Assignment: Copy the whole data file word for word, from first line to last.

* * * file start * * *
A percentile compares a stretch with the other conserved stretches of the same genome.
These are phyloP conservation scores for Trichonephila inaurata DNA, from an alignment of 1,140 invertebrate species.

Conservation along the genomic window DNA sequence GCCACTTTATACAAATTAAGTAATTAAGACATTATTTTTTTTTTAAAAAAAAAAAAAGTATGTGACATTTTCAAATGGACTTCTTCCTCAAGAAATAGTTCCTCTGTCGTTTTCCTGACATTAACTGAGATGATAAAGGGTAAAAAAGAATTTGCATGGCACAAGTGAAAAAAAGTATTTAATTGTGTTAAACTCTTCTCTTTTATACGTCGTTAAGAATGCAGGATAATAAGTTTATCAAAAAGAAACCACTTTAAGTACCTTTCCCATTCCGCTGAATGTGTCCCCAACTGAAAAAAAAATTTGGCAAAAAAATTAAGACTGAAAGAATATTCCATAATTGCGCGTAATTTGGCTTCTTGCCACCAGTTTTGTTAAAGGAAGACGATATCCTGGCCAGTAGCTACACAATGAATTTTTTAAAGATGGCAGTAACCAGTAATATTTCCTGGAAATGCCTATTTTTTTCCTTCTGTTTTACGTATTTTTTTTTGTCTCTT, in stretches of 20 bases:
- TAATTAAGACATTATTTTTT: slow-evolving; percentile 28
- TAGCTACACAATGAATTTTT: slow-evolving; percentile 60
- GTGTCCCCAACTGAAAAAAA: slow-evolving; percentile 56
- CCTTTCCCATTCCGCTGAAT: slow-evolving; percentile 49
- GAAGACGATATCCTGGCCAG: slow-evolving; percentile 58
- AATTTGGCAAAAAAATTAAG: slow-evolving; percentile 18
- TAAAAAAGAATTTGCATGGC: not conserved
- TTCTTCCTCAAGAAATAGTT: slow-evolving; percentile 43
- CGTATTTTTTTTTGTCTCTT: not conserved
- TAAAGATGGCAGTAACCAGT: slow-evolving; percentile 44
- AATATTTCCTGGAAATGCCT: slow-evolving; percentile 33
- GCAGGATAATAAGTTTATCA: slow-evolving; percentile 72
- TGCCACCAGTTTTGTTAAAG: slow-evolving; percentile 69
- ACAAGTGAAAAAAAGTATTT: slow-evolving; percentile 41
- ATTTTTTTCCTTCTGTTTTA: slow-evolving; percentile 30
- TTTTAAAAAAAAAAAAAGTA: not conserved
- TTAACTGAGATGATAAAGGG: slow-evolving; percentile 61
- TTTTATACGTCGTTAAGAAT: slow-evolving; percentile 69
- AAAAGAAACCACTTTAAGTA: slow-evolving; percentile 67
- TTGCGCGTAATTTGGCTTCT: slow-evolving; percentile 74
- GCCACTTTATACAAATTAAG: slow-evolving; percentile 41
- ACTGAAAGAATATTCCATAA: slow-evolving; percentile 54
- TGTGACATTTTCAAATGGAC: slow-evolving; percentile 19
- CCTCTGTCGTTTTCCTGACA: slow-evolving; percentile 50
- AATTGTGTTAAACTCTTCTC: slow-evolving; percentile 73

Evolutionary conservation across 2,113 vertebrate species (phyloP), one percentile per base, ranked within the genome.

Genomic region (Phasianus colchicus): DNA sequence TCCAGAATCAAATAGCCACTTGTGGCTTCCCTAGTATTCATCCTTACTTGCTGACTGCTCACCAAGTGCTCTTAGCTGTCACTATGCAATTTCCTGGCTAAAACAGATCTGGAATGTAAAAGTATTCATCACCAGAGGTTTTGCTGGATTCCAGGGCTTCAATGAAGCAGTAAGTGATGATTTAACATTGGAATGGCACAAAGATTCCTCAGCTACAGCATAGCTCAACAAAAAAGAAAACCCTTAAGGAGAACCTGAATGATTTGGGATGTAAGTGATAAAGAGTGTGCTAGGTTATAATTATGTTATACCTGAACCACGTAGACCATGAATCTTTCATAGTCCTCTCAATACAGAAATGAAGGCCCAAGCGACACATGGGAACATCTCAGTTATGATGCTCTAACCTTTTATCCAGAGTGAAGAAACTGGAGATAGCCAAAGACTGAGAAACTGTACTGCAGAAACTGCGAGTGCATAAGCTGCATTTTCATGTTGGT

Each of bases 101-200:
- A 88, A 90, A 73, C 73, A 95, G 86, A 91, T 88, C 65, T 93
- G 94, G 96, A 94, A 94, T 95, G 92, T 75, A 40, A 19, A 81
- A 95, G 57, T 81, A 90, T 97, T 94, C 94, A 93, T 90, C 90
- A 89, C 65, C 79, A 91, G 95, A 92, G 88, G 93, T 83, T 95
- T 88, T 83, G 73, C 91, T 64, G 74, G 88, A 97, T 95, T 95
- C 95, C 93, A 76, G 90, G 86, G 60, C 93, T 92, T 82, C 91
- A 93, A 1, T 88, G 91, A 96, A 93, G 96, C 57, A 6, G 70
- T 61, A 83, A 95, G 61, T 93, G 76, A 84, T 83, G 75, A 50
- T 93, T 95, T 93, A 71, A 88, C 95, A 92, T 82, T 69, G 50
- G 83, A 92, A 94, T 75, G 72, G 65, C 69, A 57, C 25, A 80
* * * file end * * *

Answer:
A percentile compares a stretch with the other conserved stretches of the same genome.
These are phyloP conservation scores for Trichonephila inaurata DNA, from an alignment of 1,140 invertebrate species.

Conservation along the genomic window DNA sequence GCCACTTTATACAAATTAAGTAATTAAGACATTATTTTTTTTTTAAAAAAAAAAAAAGTATGTGACATTTTCAAATGGACTTCTTCCTCAAGAAATAGTTCCTCTGTCGTTTTCCTGACATTAACTGAGATGATAAAGGGTAAAAAAGAATTTGCATGGCACAAGTGAAAAAAAGTATTTAATTGTGTTAAACTCTTCTCTTTTATACGTCGTTAAGAATGCAGGATAATAAGTTTATCAAAAAGAAACCACTTTAAGTACCTTTCCCATTCCGCTGAATGTGTCCCCAACTGAAAAAAAAATTTGGCAAAAAAATTAAGACTGAAAGAATATTCCATAATTGCGCGTAATTTGGCTTCTTGCCACCAGTTTTGTTAAAGGAAGACGATATCCTGGCCAGTAGCTACACAATGAATTTTTTAAAGATGGCAGTAACCAGTAATATTTCCTGGAAATGCCTATTTTTTTCCTTCTGTTTTACGTATTTTTTTTTGTCTCTT, in stretches of 20 bases:
- TAATTAAGACATTATTTTTT: slow-evolving; percentile 28
- TAGCTACACAATGAATTTTT: slow-evolving; percentile 60
- GTGTCCCCAACTGAAAAAAA: slow-evolving; percentile 56
- CCTTTCCCATTCCGCTGAAT: slow-evolving; percentile 49
- GAAGACGATATCCTGGCCAG: slow-evolving; percentile 58
- AATTTGGCAAAAAAATTAAG: slow-evolving; percentile 18
- TAAAAAAGAATTTGCATGGC: not conserved
- TTCTTCCTCAAGAAATAGTT: slow-evolving; percentile 43
- CGTATTTTTTTTTGTCTCTT: not conserved
- TAAAGATGGCAGTAACCAGT: slow-evolving; percentile 44
- AATATTTCCTGGAAATGCCT: slow-evolving; percentile 33
- GCAGGATAATAAGTTTATCA: slow-evolving; percentile 72
- TGCCACCAGTTTTGTTAAAG: slow-evolving; percentile 69
- ACAAGTGAAAAAAAGTATTT: slow-evolving; percentile 41
- ATTTTTTTCCTTCTGTTTTA: slow-evolving; percentile 30
- TTTTAAAAAAAAAAAAAGTA: not conserved
- TTAACTGAGATGATAAAGGG: slow-evolving; percentile 61
- TTTTATACGTCGTTAAGAAT: slow-evolving; percentile 69
- AAAAGAAACCACTTTAAGTA: slow-evolving; percentile 67
- TTGCGCGTAATTTGGCTTCT: slow-evolving; percentile 74
- GCCACTTTATACAAATTAAG: slow-evolving; percentile 41
- ACTGAAAGAATATTCCATAA: slow-evolving; percentile 54
- TGTGACATTTTCAAATGGAC: slow-evolving; percentile 19
- CCTCTGTCGTTTTCCTGACA: slow-evolving; percentile 50
- AATTGTGTTAAACTCTTCTC: slow-evolving; percentile 73

Evolutionary conservation across 2,113 vertebrate species (phyloP), one percentile per base, ranked within the genome.

Genomic region (Phasianus colchicus): DNA sequence TCCAGAATCAAATAGCCACTTGTGGCTTCCCTAGTATTCATCCTTACTTGCTGACTGCTCACCAAGTGCTCTTAGCTGTCACTATGCAATTTCCTGGCTAAAACAGATCTGGAATGTAAAAGTATTCATCACCAGAGGTTTTGCTGGATTCCAGGGCTTCAATGAAGCAGTAAGTGATGATTTAACATTGGAATGGCACAAAGATTCCTCAGCTACAGCATAGCTCAACAAAAAAGAAAACCCTTAAGGAGAACCTGAATGATTTGGGATGTAAGTGATAAAGAGTGTGCTAGGTTATAATTATGTTATACCTGAACCACGTAGACCATGAATCTTTCATAGTCCTCTCAATACAGAAATGAAGGCCCAAGCGACACATGGGAACATCTCAGTTATGATGCTCTAACCTTTTATCCAGAGTGAAGAAACTGGAGATAGCCAAAGACTGAGAAACTGTACTGCAGAAACTGCGAGTGCATAAGCTGCATTTTCATGTTGGT

Each of bases 101-200:
- A 88, A 90, A 73, C 73, A 95, G 86, A 91, T 88, C 65, T 93
- G 94, G 96, A 94, A 94, T 95, G 92, T 75, A 40, A 19, A 81
- A 95, G 57, T 81, A 90, T 97, T 94, C 94, A 93, T 90, C 90
- A 89, C 65, C 79, A 91, G 95, A 92, G 88, G 93, T 83, T 95
- T 88, T 83, G 73, C 91, T 64, G 74, G 88, A 97, T 95, T 95
- C 95, C 93, A 76, G 90, G 86, G 60, C 93, T 92, T 82, C 91
- A 93, A 1, T 88, G 91, A 96, A 93, G 96, C 57, A 6, G 70
- T 61, A 83, A 95, G 61, T 93, G 76, A 84, T 83, G 75, A 50
- T 93, T 95, T 93, A 71, A 88, C 95, A 92, T 82, T 69, G 50
- G 83, A 92, A 94, T 75, G 72, G 65, C 69, A 57, C 25, A 80